7 essential habits of happy people

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Happiness: Everyone loves it, but few people achieve it, especially those in their forties. (Then most of us think, “Is that it?”). This may be because about 50 percent of your “happiness level” is determined by inherited personality traits.

7 essential habits of happy people
7 essential habits of happy people

In short, half of your satisfaction is beyond your control. But that also means that the other 50 percent depends on you: relationships, health, career, among other things. So if you are always sad, there are still some things you can do to make you much happier. Here are some options:

1. Make good friends. It’s easy to focus on having a good professional relationship with partners, customers, employees, or connections because it will ultimately work for your business. But there is much greater gain in real friendship. Increasing the number of your friends is related to wellbeing. When you feel happy, doubling the number of friends you have means increasing your income by 50 percent.

If that’s not enough, people who don’t have strong social relationships are 50 percent less likely to survive than those who do. Make friends outside of work, at work, and anywhere. Most of all, being true friends will make you live longer and happier lives.

2. Express your appreciation. According to one study, couples who express gratitude have a better connection with each other, both for the gratitude and for the person who receives it. This also applies to work. Tell a partner that you did a good job and that you will both feel great.

Another simple method is to write down a few things that you are grateful for every night. One study found that those who did this once a week were 25 percent happier after 10 weeks. Happy people focus on what they have, not what they don’t. It is motivating to want more in your career, relationships, or bank account, but when you think about what you already have and say thank you for it, the happier you will be.

3. Track your goals. The goals you are not pursuing are not goals but dreams that only make you happy when you sleep. According to David Niven, author of “100 Simple Secrets To The Best Half Of Your Life,” people who identify their goal are 19 percent more satisfied with their life and 26 percent more positive.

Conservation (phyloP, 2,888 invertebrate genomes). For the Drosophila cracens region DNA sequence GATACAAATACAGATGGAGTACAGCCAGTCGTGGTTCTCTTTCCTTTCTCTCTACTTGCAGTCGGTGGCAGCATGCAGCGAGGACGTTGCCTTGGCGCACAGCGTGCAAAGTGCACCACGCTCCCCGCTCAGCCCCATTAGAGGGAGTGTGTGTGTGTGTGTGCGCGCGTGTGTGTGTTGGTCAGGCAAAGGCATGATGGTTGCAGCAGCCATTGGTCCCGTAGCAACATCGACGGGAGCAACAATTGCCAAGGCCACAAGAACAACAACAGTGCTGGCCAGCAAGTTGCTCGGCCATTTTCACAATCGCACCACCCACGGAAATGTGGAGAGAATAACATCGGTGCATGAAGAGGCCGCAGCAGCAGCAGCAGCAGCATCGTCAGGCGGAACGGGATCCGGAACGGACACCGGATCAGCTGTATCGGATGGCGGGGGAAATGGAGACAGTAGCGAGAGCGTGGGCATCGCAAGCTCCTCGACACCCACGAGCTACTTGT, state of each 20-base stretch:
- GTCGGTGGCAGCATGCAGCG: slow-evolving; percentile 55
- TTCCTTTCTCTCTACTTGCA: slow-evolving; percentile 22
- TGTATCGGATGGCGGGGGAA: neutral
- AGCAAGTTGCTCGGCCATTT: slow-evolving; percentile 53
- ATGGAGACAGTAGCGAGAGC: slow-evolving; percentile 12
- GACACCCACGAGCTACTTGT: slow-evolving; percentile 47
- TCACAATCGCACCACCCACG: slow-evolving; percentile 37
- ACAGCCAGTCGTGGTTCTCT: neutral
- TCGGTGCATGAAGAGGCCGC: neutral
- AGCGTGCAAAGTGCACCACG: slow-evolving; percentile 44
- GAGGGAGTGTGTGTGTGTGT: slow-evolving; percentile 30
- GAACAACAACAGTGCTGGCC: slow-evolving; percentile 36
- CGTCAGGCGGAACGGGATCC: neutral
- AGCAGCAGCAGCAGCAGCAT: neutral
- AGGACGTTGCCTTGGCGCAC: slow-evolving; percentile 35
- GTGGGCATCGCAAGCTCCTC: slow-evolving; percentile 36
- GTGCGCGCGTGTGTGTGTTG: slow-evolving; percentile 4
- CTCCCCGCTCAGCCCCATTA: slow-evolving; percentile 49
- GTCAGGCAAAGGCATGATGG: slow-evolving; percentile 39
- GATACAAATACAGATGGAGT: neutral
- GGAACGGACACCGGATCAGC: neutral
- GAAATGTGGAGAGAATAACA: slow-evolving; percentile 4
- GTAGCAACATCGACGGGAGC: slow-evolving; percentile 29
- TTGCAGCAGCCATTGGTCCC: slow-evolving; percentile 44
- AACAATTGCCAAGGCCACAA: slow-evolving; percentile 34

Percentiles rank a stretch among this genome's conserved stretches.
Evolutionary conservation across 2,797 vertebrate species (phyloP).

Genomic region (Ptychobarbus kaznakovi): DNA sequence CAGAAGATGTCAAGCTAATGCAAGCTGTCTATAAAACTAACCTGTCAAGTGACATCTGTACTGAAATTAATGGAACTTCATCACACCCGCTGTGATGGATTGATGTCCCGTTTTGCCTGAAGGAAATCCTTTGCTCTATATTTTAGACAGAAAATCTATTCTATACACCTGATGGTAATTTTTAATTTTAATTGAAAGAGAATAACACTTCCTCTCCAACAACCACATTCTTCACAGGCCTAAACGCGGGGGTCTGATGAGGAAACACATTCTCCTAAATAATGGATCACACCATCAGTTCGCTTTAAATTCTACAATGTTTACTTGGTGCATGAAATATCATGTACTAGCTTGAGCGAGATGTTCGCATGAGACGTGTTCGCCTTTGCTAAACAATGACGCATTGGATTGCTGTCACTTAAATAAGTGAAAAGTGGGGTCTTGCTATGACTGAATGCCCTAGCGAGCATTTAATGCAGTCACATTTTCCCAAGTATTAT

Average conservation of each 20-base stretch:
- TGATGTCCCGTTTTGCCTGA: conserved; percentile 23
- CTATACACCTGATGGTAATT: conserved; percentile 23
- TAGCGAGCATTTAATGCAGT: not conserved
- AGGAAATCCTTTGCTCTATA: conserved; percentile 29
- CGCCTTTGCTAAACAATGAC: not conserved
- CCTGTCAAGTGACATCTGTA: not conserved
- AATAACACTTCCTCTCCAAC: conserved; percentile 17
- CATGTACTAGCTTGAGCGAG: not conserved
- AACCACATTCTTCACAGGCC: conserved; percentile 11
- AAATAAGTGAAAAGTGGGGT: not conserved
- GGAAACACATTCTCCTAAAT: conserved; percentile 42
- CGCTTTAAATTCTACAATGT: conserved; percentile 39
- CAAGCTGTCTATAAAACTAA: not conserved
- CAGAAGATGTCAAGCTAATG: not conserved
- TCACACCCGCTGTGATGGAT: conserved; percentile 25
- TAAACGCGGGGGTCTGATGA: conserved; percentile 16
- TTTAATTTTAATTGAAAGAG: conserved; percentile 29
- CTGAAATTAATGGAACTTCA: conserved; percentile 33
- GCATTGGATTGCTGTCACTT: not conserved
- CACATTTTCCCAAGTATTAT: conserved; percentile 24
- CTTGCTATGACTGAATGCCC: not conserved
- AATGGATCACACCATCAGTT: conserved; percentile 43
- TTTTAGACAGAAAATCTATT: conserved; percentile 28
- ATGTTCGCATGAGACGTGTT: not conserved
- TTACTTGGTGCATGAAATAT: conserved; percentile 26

So be thankful for what you have and try to achieve more. Don’t compare where you are now to what you will see one day. Compare today with what you were a few days ago. This is where you will realize your progress and be more grateful.

4. Dedicate yourself to something that you are good at. You know the old cliché that an artist is hungry but happy? It turns out to be true; Artists are much happier with their work, even though the pay is significantly lower. Why? I’m not sure, but I think the more fun you have about your job and the fuller you feel, the happier you will be.

Sure, quitting a job and doing exactly what you love isn’t easy, but you can always do more things that you’re good at. Delegate, use outsourcing. Change your activities in areas where you can use your strengths. If you are a good trainer, step into this world and find a way to train more people.

5. Give something back. Giving something can be more beneficial to the giver than to the recipient. We all know that helping someone in need always feels good. It reminds us how lucky we are and is a good reminder of how grateful we should be. Receiving is also something that you cannot control. If you need help or want to help, there is no way you can get others to do it. However, you can always control when you assist other people.

6. Don’t hunt things for a purpose. Money does many things, one of the most important is that it gives us options. But after a certain point, money doesn’t make people happy. Chasing property makes you less happy. Think of it as a bigger house syndrome. You want a bigger house, you need it (not really, but you feel that way). If you buy it, life will be very good until two months later you no longer see it as a big house, but just a house.

Very soon new things become normal and no longer excite us. Things give us moments of happiness, but to be happier, you don’t chase things, you chase experiences.

7. Above all else, live the life you want. Bonnie Ware worked with patients who had only a few months to live. The most common regret was, “I wish I had the courage to live up to my ideals, not what others want me to do.” What other people think, especially those you don’t know, doesn’t matter. They are your hopes, dreams and goals. Surround yourself with supportive people who take care of your real self.

Make decisions that are good for you and say things that you really want to say to people. Express your feelings, stop and smell a few roses. Make friends and keep in touch with them. Most of all, realize that happiness is an option. 50 percent of your happiness is in your hands, so do things that make you happy.

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